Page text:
One of the things I like least about the Apple case is that it does not appear that it will work with other accessories. Without some brute force, you're not going to be able to use the iPad in the Apple designed case with the dock or keyboard dock. That's a rare Apple design fail. I ordered the $29 overpriced Apple dock, but plan on returning it. I generally like using docks and would use it if it would work without me having to take the iPad out of the case every time, because believe me that's no easy task. Although because the Apple case props the iPad up at an angle, you can argue that you don’t need a dock. Still, would have been nice to have the option.
AppleCare is a whopping $99 for the iPad, and I decided against it. While I always buy AppleCare on my laptops, the cost of AppleCare on the iPad didn’t make much sense. I think the biggest risk is accidental damage, which isn’t covered by AppleCare anyway. AppleCare on the iPad also offers only 1 additional year of hardware warranty. The complementary phone support means nothing to me, I’ll troubleshoot my own problems. So $99 for another year of hardware coverage, or roughly 20% of the purchase price of my iPad was too expensive. Though keep in mind you can always buy the AppleCare coverage in the first year of ownership. So if I start to have trouble with the iPad or if there are widespread reports of problems, I may consider picking it up.
I have mixed opinions on the subject of Apps. First, let me say that while you can use your iPhone apps on the iPad, you won't want to. While I think it's great that old apps will work, the implementation is kludgy. The keyboard is off, and text looks horrible. It's probably fine for touch based apps, such as games. It just doesn't work well for most of my applications. You will want to go out and buy iPad native versions of your applications, but you will pay for them. (Keep in mind Safari is beautiful on the iPad, so consider web alternatives to your favorite apps such as Facebook and Mint.)
Apps are now segregated into three categories. iPad only, iPhone only (but will work in the wonky iPhone mode on an iPad) and hybrid apps that include both versions. Hybrid apps are my favorite, because I pay for one app and can use it natively on both my iPad and iPhone. I don't mind paying more for a hybrid app, and if a developer chooses to upgrade an existing app to make it a hybrid app, that upgrade is free for people who already own the app. But the hybrid apps do come at a cost in that they are about 3x the size of a tractional iPhone app.
This is probably the part of the review where I'll get in trouble. While I understand and acknowledge that developers have every right to make money on their products, and that I am the ultimate decision maker as to whether or not I decide an app is valuable enough to buy, I feel like I'm getting ripped off with some apps. Developers take different approaches to pricing and business models, but on the whole, iPad versions of apps are significantly more expensive than their iPhone counterparts. If I've already paid for an app, unless the developer chooses to upgrade their existing app to work in hybrid mode, I have to pay again for an iPad version of an app. Between the desktop, iPhone and iPad versions of an app, I’m paying three times which gets expensive.
Now before you start screaming at me, I blame most of this on Apple. Apple has yet to provide developers with an easy way to allow trial versions of their apps, upgrades or cross-grades, discounts or bundling. If this were an option, I believe a lot of developers would take advantage of this. Currently, they're option is to either give it away or charge full price.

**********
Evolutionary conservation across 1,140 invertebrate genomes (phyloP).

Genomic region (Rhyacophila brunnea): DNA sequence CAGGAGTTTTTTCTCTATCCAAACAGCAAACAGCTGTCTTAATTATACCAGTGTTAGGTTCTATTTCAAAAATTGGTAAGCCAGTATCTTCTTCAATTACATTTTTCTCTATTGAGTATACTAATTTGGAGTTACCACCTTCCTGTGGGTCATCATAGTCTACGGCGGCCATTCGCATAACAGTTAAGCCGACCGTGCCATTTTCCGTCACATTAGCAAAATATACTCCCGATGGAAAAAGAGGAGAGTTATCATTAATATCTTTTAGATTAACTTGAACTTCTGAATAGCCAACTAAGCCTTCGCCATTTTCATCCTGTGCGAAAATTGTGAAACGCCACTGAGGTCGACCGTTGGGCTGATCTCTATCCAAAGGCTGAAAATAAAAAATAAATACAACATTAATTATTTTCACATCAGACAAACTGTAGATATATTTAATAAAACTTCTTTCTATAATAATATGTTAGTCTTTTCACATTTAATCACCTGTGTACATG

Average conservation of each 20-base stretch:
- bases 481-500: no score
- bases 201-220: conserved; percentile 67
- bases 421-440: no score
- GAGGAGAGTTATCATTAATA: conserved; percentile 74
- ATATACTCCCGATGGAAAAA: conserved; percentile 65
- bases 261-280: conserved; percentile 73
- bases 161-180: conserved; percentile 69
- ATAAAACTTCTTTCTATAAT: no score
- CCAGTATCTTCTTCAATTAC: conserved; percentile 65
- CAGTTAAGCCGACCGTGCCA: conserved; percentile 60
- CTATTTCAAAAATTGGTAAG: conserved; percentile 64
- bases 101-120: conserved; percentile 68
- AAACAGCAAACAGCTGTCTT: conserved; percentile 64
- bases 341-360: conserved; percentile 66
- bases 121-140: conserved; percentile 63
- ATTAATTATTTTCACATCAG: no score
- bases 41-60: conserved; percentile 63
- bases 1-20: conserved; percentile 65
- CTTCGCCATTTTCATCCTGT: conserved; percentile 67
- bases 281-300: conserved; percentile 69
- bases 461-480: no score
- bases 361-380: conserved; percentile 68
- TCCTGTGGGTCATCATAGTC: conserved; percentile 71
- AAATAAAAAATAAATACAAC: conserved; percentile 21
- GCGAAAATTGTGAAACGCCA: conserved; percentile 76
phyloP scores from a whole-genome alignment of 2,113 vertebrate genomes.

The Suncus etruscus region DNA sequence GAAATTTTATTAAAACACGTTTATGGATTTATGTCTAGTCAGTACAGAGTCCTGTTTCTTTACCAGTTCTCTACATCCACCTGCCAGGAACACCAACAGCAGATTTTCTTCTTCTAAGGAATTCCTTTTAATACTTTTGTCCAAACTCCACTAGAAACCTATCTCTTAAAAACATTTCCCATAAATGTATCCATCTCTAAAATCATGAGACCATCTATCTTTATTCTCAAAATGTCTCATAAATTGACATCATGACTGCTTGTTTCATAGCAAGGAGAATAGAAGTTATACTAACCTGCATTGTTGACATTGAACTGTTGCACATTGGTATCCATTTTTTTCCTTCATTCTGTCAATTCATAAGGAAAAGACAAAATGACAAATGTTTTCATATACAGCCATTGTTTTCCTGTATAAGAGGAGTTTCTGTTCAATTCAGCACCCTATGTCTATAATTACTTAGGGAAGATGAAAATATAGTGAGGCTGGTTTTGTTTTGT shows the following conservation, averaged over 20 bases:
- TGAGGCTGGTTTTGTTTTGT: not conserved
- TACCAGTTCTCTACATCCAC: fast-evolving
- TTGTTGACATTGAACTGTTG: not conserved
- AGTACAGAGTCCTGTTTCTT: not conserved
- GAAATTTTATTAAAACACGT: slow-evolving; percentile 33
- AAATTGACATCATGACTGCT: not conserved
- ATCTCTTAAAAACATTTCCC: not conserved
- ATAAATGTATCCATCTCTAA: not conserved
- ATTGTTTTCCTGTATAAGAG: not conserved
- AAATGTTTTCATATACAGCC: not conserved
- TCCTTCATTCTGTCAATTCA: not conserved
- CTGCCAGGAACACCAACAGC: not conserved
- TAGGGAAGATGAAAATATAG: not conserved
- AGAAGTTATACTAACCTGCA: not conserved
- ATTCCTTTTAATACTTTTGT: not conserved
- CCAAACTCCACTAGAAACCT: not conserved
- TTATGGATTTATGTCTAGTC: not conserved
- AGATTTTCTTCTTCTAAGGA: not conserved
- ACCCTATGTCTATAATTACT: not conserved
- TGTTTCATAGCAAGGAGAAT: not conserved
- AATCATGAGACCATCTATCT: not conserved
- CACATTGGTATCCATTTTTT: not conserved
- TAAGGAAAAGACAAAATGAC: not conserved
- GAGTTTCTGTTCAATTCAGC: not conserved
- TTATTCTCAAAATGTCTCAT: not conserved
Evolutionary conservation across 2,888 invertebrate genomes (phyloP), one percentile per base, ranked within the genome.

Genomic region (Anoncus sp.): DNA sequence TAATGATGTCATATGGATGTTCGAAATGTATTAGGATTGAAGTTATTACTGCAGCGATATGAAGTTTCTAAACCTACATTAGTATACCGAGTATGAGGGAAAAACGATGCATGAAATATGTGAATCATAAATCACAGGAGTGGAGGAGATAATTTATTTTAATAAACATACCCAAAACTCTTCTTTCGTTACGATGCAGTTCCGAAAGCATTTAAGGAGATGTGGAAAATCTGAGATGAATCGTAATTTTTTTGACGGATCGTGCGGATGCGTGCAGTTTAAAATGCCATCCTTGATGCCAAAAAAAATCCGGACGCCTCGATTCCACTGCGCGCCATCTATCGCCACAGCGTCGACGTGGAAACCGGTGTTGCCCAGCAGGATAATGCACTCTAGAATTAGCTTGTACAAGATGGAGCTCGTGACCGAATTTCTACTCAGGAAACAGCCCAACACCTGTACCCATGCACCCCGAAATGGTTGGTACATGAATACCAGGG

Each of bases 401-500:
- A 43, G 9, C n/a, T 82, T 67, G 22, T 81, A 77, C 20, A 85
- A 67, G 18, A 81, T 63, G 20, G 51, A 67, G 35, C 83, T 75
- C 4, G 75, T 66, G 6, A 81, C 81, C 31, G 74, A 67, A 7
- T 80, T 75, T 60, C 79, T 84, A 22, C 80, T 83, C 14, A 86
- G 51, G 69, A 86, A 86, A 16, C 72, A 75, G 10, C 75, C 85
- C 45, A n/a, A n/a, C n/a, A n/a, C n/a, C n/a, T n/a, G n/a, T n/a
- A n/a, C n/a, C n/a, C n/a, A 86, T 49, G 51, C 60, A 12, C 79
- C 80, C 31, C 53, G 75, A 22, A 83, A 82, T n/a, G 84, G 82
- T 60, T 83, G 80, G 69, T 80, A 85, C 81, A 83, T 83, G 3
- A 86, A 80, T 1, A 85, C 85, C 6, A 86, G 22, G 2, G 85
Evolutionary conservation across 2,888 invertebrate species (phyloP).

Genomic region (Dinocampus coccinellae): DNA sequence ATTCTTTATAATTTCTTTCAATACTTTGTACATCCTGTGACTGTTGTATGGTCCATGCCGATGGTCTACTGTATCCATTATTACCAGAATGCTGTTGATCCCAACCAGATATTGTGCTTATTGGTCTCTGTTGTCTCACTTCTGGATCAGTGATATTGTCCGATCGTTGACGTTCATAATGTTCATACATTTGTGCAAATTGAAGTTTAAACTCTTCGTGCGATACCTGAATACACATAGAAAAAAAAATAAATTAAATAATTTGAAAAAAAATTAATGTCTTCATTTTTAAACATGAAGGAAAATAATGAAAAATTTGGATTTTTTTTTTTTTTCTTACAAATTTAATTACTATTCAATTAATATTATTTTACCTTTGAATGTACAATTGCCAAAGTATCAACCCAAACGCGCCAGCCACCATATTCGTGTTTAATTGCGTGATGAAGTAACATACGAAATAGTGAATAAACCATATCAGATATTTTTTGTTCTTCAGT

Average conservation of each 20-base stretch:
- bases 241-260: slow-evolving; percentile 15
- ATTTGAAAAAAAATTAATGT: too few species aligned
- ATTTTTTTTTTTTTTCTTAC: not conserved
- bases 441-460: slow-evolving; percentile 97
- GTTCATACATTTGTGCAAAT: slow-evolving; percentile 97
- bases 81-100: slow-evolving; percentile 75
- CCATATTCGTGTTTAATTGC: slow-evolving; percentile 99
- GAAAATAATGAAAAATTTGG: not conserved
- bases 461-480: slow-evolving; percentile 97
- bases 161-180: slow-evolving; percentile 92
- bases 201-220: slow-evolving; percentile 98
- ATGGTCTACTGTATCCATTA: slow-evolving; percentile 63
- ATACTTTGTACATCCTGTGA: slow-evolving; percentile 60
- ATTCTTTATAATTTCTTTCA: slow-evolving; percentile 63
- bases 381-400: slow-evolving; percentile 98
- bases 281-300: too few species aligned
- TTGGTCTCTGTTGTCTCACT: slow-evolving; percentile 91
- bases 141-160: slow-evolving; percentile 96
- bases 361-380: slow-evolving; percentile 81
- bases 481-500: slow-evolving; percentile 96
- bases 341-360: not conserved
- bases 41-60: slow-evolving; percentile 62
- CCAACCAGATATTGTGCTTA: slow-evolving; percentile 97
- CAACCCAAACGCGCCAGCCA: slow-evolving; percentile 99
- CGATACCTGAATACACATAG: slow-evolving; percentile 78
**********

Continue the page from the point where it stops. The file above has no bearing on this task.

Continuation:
I should also note that because of Apple’s Fair Play DRM and app sharing policy buying an app is comparable to buying a “family pack” since you can share it or use it on up to 5 devices. But I’m not sure how many people really do this. If the iPhone app store is any indication, my guess is we’ll see prices drop over time.
All that having been said, I am blown away by the quality of the apps on the iPad and I think things are just going to get better. Keep in mind, that as of the time I write this review nearly every single app on the iPad was designed without developers having had the opportunity to use the device. There is some bugginess in some apps, but I think in fairness we need to give the developers a little leeway to work those out in time.
I'm really excited about some of the iPad apps. Pages, Numbers and Keynote, obviously from a productivity standpoint. I really don't see myself using Numbers and Keynote all that much on the iPad, but this review was written entirely in Pages. I'm very excited about the Netflix streaming app. Granted, there are some bugs, but it's there, and for the first time ever I can watch my Netflix content on the go. The ABC app is beautifully implemented and the iPad is a real joy to watch videos on. I’m also really liking the USA Today app as I think it’s the newspaper app that has come closest to mimicking a traditional paper experience.
One negative: the Apple apps. Apple was the only developer who had advanced warning the iPad was coming and none of their apps (besides the apps that came on the iPad) are optimized. iDisk, Remote, and MobileMe gallery all run in iPhone mode and look horrible. No slack for Apple here, they should have been ready to go with iPad native versions out of the gate.
Also worth pointing out - there are several standard apps that come on the iPhone that are not available on the iPad. Clock, Weather, Calculator, and Stocks are all missing. There are third party replacements out there for most of these apps, some free, some not. But I'm really missing the alarms feature on the Apple clock app, especially because it was one of the only apps that could run in the background.
Edit April 9, 2010: Corrected a typographical error where I incorrectly said the calendar app was not included, I meant the Calculator app was not included. Thanks to those who pointed out my error!
While we're on the subject of Apps, let's talk about iBooks. First, let me say that I love that Apple included a free book with the app to show people what the iBooks experience is like and I'm just tickled that the included book was Winnie The Pooh, which is my all time favorite story. I love books, and grew up in a home where reading was strongly encouraged. One of the first things I do when I go over to someone's house is browse their bookshelf. Maybe that makes me a stalker, but I'm very interested in seeing what people are reading and I think a person’s bookshelf says a lot about them.